This is a response to Joyce Arthur's article that said that the abortion debate is over. I received it by email. It was published on page A11 in the Winnipeg Free Press:
State has an interest in protecting the fetus -
Joyce Arthur claims that "facts have never stopped the anti-choice movement from spreading misinformation." Yet her "anti-life" (to adopt her terminology) article (The abortion debate is over and done, Free Press, Feb 4) is full of factual errors and distortions.
I will take just the examples where she is wrong on the law or about people's perception of the law on abortion.
First, she is wrong that "medical procedures... are governed by policy, not criminal law." The law, both criminal and civil, governs all medical procedures and would prohibit some.
Traditionally, any surgical intervention that was not therapeutically necessary was a criminal assault. A therapeutic intent was necessary to justify the wounding involved, but, even then, only provided the hoped-for benefit outweighed the likely harm.
Today, the law allows some non-therapeutic procedures, such as cosmetic surgery and live organ and tissue donation, provided the intervention is not contrary to public policy and is performed with informed consent.
But if, for instance, a person wanted her right leg amputated simply because she'd like to be a one-legged person, a physician could not legally carry out the operation -- it would be contrary to public policy and a criminal assault, despite the patient's consent.
One issue raised by Arthur's claims that post-viability abortions only occur for serious medical reasons, is whether post-viability abortions not in this category are contrary to public policy and, therefore, would be prohibited under the general law, without needing an express legal prohibition.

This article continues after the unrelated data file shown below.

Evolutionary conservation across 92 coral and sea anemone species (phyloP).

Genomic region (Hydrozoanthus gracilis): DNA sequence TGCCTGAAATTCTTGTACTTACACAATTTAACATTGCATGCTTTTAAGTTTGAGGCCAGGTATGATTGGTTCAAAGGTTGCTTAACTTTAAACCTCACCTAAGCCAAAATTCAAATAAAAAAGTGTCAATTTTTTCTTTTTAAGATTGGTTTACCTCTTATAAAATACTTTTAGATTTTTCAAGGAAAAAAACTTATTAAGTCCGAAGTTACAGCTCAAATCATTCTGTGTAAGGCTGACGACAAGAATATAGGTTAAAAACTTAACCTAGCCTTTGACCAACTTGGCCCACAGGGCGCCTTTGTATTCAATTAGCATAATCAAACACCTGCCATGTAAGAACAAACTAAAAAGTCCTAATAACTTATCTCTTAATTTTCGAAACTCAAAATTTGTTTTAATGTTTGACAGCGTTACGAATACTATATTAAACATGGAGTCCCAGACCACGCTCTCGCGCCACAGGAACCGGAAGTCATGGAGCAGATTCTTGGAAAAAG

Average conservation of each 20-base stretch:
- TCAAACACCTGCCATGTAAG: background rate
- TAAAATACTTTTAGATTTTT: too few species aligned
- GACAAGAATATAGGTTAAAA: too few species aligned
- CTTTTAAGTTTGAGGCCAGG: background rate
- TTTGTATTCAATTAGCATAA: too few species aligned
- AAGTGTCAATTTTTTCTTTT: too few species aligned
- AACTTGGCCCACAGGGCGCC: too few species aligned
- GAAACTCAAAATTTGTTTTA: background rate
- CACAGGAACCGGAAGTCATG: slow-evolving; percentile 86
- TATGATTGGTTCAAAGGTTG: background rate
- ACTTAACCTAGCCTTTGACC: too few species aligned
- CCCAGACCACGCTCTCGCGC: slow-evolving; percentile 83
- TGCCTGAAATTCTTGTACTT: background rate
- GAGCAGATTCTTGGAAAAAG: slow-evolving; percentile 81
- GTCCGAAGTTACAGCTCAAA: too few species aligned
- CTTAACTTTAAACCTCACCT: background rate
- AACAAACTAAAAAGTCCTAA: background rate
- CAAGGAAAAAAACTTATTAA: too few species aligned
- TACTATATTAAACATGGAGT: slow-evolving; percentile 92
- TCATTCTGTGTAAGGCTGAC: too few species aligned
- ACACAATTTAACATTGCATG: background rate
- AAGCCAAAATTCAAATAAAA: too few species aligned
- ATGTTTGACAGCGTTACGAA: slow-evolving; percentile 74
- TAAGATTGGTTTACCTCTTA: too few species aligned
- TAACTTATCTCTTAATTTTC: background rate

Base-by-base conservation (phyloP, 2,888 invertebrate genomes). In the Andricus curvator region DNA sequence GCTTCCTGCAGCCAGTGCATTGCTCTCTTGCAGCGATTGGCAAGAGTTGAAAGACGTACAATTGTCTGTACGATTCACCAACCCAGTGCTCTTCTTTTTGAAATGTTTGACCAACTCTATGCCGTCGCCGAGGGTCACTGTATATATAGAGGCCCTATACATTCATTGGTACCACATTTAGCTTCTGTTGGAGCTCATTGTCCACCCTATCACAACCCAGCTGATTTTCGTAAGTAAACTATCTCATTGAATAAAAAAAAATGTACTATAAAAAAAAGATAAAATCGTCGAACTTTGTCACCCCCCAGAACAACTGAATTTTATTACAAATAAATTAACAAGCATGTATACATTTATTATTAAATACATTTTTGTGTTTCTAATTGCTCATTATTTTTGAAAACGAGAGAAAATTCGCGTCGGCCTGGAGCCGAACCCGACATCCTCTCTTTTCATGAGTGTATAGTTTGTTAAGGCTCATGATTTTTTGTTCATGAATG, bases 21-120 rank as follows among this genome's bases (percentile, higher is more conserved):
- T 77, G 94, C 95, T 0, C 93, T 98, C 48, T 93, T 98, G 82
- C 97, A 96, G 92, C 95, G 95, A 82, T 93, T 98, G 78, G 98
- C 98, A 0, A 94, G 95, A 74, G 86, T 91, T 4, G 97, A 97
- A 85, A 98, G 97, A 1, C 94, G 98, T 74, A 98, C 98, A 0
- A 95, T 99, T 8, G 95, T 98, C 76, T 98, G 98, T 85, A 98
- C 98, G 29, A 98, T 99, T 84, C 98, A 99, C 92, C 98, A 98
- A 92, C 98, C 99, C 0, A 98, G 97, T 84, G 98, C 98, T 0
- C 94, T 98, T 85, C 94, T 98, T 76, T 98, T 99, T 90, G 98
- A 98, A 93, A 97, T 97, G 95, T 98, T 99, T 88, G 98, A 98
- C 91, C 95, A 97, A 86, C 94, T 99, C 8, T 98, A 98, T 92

In this regard, I would be interested to see the research evidence on which Arthur relies in saying that abortions after 20-weeks gestation are "all for compelling reasons such as serious fetal anomalies or life-threatening maternal health problems." My personal experience, having been consulted about such abortions, is that that is not correct. Moreover, we don't even know how many post-viability abortions occur because Statistics Canada intentionally does not seek data on gestational age at abortion.
Arthur also writes that "an anti-choice group called Signal Hill recently released the results of their own Angus-Reid poll, which found that 92 per cent of respondents did not know that "abortion is permitted at any time from conception up to the moment of birth.
Of course, it's not possible to 'know' something that's not true, so this poll is a classic case of garbage in, garbage out." Again she is wrong: Abortion is not legally prohibited at any time during pregnancy.
My anecdotal experience confirms the poll's finding. I am frequently approached by audience members saying that they think they must have misheard what I said in a speech, when I have remarked that there is no law in Canada prohibiting abortion at any time during pregnancy. They are shocked when I confirm that they heard correctly.
We have a new "Ethics and Religion" curriculum in Quebec public schools and two weeks ago I addressed a class of around 60 educators training to teach this. Likewise, not one of them knew there was no legal prohibition on abortion and were shocked to realize that.
Finally, Arthur writes: "We're well past debating whether pregnant women are entitled to the same human rights as the rest of us. The Supreme Court has ruled several times that they are, which is why fetuses cannot hold competing rights." It seems that she means by this that fetuses cannot be protected by law.
In fact, all the Supreme Court justices in the Morgentaler case agreed that the state had a valid interest in protecting the fetus, at least after a certain point in pregnancy, and that Parliament had the power to enact law on abortion provided the law was consistent with the Charter of Human Rights and Freedoms.
We all need to keep in mind that good facts are essential for good ethics, and good ethics are essential for good law, and nowhere is that more important than in relation to abortion.
And contrary to Arthur's and other pro-choice advocates' constantly repeated claim, the debate about what the ethics and law that govern abortion should be is very far from "over and done."
Margaret Somerville is the Founding Director of the McGill Centre for Medicine, Ethics and Law and the author of The Ethical Imagination: Journeys of the Human Spirit.